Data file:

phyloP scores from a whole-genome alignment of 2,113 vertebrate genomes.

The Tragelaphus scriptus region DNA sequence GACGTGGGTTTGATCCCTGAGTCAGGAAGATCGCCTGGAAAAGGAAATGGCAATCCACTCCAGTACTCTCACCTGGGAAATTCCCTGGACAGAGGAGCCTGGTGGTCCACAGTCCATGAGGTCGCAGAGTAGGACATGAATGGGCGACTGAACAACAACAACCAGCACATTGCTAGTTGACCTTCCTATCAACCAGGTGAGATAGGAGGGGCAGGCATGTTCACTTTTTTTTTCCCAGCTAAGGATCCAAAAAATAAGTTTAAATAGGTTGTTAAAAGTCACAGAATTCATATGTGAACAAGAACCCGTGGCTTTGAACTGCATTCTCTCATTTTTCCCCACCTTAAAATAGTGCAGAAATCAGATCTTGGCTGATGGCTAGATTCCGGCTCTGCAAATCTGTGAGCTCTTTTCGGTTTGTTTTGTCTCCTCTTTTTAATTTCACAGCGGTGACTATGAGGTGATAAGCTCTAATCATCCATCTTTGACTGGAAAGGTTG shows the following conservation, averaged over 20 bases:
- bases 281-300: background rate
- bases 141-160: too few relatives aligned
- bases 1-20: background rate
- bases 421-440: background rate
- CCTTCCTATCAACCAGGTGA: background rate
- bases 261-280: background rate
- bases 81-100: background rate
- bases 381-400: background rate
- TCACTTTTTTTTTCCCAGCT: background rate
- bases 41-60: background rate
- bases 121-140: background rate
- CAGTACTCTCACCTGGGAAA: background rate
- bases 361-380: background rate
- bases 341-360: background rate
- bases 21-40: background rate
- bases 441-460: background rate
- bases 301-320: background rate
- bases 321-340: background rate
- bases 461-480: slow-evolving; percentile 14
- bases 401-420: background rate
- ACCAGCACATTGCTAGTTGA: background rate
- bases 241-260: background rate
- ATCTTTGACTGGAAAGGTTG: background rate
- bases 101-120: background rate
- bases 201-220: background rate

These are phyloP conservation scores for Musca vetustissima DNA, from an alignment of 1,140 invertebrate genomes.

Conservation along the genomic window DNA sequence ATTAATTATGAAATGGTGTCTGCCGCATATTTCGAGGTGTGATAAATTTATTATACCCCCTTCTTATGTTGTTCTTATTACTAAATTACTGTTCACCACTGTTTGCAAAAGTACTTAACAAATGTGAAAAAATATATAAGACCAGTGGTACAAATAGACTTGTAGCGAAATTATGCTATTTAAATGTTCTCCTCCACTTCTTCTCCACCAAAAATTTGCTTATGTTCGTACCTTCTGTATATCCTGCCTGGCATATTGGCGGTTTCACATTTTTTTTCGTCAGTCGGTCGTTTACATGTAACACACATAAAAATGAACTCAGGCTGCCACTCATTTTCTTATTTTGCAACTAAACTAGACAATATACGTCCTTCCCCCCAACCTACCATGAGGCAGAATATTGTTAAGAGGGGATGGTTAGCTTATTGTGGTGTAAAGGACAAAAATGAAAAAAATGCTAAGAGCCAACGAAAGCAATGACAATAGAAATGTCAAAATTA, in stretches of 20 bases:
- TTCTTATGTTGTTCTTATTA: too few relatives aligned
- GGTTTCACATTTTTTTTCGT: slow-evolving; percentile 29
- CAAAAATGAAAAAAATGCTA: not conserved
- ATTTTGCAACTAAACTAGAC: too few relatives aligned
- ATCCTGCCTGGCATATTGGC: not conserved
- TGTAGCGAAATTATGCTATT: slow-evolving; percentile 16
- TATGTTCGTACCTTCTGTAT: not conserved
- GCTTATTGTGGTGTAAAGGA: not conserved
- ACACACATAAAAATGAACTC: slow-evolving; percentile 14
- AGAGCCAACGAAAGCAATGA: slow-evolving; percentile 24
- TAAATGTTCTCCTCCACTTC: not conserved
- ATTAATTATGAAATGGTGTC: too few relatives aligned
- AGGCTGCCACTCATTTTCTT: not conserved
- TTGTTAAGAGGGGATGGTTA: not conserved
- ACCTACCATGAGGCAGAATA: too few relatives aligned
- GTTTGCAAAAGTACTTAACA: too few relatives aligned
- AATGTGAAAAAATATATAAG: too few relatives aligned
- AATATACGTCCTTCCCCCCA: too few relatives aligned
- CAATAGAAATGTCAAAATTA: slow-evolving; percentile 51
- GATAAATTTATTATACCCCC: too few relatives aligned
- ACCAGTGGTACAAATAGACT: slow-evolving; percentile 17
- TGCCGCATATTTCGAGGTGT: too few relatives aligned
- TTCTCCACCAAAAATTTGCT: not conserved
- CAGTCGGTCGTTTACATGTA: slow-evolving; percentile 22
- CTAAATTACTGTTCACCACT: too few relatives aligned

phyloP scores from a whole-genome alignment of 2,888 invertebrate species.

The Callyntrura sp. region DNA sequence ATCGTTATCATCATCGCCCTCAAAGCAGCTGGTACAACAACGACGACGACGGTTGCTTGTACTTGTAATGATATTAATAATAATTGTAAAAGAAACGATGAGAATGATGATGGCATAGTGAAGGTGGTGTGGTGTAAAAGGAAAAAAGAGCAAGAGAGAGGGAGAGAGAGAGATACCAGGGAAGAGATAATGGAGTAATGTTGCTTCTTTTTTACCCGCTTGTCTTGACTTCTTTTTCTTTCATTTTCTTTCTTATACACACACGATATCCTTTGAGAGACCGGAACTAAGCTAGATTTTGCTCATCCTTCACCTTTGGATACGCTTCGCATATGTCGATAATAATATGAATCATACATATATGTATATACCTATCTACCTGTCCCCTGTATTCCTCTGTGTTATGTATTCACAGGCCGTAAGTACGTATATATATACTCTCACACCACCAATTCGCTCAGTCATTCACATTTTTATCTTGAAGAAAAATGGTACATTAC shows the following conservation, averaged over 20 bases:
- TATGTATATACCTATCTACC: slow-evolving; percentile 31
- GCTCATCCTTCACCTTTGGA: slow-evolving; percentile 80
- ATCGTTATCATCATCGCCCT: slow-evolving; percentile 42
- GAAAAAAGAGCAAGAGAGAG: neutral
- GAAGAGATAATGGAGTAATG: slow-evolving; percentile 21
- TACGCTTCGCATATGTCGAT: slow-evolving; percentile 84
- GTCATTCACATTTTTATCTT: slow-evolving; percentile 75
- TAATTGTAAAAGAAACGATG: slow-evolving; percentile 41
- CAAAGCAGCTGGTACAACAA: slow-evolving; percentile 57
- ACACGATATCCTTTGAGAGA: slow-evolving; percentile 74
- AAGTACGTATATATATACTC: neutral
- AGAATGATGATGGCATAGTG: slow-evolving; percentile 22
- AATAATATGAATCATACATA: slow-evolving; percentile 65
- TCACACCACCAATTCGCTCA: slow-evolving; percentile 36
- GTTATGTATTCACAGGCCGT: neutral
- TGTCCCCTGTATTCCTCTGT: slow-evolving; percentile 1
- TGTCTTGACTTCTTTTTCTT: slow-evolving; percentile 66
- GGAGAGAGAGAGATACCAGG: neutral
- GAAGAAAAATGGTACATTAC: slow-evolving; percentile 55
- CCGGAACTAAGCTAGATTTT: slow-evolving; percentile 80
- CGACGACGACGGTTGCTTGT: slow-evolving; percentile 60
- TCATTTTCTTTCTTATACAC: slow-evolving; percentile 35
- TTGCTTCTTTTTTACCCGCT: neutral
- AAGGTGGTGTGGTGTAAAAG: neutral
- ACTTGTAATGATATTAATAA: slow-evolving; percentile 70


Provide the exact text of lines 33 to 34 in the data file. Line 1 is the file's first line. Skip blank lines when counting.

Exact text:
- ATTTTGCAACTAAACTAGAC: too few relatives aligned
- ATCCTGCCTGGCATATTGGC: not conserved